News National Rain arrives as Abbott begins drought tour
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Rain arrives as Abbott begins drought tour

Tony Abbott (R) speaks with graziers in Bourke, NSW
Tony Abbott has visited a drought-hit property near Bourke at the start of a two-day listening tour. Credit: AAP
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· First rain for toddler
· PM wants first-hand drought tour

Prime Minister Tony Abbott will tour a property near Broken Hill on Monday ahead of a cabinet meeting to discuss drought aid.

Mr Abbott on Sunday visited properties in Bourke and Longreach to talk to farmers and community leaders about their needs.

Following his visit to the western NSW sheep farm, the PM will head back to Canberra where cabinet will meet to discuss a “fair but responsible” assistance package, to be announced next week.

At its core will be the redefining of drought as a natural disaster, which will open the way for cash payments and targeted welfare spending for families and individuals when drought hits.

The government is also considering making cheaper and longer loans available, for larger amounts of money than currently available under the $420 million Farm Finance package approved last year.

The package will raise the package to $700 million and loans of less than 4.5 per cent will also be available to struggling farmers, The Australian reports.

More than 70 per cent of Queensland and half of NSW is in drought.

Yesterday Mr Abbott inspected some cattle on Phil and Di Ridge’s 40,000-hectare family farm, Jandra.

The prime minister declined a seat in a luxury four-wheel drive to arrive at a cattle watering station in a rusty Holden ute.

“It’s very important to see and feel how you guys live,” Mr Abbott said.

Mr Ridge said the key problems that needed to be addressed were rural debt, weed and pest animal control and education allowances.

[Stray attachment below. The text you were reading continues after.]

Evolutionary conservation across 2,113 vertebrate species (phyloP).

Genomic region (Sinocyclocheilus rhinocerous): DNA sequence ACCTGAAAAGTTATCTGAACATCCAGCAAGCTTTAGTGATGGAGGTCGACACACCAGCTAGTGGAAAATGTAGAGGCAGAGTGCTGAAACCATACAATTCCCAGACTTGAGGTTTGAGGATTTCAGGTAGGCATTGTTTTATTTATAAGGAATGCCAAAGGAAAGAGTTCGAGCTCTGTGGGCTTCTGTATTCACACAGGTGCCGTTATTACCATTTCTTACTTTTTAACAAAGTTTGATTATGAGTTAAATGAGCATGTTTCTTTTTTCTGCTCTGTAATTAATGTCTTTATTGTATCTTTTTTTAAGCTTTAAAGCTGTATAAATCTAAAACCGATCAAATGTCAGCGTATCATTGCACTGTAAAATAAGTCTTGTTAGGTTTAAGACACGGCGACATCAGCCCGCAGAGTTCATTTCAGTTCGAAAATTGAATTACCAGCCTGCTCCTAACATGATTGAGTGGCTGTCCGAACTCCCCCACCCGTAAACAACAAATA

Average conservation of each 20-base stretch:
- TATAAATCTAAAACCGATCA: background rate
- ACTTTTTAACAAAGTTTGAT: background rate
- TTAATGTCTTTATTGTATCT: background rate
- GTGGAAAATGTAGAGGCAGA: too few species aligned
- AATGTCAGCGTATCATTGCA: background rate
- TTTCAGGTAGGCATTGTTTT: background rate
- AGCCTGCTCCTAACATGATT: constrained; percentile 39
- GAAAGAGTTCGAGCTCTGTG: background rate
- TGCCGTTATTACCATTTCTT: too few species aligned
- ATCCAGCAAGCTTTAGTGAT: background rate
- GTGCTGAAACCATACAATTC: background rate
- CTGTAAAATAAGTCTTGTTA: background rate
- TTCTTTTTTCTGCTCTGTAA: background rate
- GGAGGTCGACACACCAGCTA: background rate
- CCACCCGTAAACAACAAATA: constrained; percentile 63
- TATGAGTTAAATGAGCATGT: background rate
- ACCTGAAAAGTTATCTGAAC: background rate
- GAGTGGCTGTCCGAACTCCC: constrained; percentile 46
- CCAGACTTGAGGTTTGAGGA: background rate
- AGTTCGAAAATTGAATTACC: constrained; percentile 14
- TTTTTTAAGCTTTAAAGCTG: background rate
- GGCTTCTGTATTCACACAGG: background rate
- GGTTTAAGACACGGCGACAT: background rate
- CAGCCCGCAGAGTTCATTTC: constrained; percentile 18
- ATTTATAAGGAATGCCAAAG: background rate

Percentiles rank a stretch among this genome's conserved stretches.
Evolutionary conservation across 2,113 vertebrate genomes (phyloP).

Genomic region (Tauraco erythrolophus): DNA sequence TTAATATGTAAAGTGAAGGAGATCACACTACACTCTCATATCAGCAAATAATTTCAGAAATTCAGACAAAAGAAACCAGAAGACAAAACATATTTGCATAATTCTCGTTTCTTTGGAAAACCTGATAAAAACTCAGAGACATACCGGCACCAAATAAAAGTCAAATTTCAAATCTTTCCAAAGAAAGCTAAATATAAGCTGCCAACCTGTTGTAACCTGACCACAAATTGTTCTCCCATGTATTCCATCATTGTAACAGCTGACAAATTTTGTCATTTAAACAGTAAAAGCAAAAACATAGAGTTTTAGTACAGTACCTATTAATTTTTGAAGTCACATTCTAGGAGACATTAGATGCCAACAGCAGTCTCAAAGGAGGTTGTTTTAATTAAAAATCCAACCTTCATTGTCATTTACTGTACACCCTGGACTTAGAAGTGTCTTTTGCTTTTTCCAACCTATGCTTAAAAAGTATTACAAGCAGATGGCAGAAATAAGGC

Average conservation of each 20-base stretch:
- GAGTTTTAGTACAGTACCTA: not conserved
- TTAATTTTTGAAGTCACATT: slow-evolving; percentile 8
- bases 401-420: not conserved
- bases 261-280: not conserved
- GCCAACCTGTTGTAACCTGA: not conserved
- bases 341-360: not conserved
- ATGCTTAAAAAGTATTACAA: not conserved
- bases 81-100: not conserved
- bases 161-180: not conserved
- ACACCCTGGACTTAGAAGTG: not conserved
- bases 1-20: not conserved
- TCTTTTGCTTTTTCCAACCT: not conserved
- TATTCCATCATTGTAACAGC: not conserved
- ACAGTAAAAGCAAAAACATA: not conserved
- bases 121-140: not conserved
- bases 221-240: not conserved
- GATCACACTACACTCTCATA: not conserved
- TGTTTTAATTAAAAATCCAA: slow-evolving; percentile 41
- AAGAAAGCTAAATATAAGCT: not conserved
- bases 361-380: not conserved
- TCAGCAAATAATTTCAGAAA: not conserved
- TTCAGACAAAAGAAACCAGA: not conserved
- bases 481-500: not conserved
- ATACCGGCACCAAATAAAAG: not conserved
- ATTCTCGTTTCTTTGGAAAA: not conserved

“We need money to fight a drought,” he said.

“We just can’t get ahead.” The farm received only 120 millimetres of rain in 2013 and none this year.

A typical year brings 350mm of rain.

Ironically, just as the prime minister and Agriculture Minister Barnaby Joyce left the cattle for a woolshed it started to rain.

Mr Abbott later told a gathering at the property’s woolshed that the government would respond to the drought in a way that was “fair and responsible”.

Despite the idea being raised at both community meetings on Sunday, Mr Abbott won’t be backing a new rural reconstruction and development bank.

However, the prime minister said he would act on the findings of an agriculture white paper now under way, in order to secure the future of rural industry.

“There will be better income support,” he said.

“There will be better access to the sort of loan support that people need.

“And there will be plenty of emphasis on social support.”

He said rural industry should not be “some sort of museum piece”.

“We want it to be a dynamic part of the economy.”

He said the assistance package would be announced in coming day”.

Bourke mayor Andrew Lewis said he expected the plan to be unveiled on Monday.

He said the rain falling now on the Bourke area would be useful but not drought breaking.

“This is fantastic and I thank the PM for bringing the rain.”

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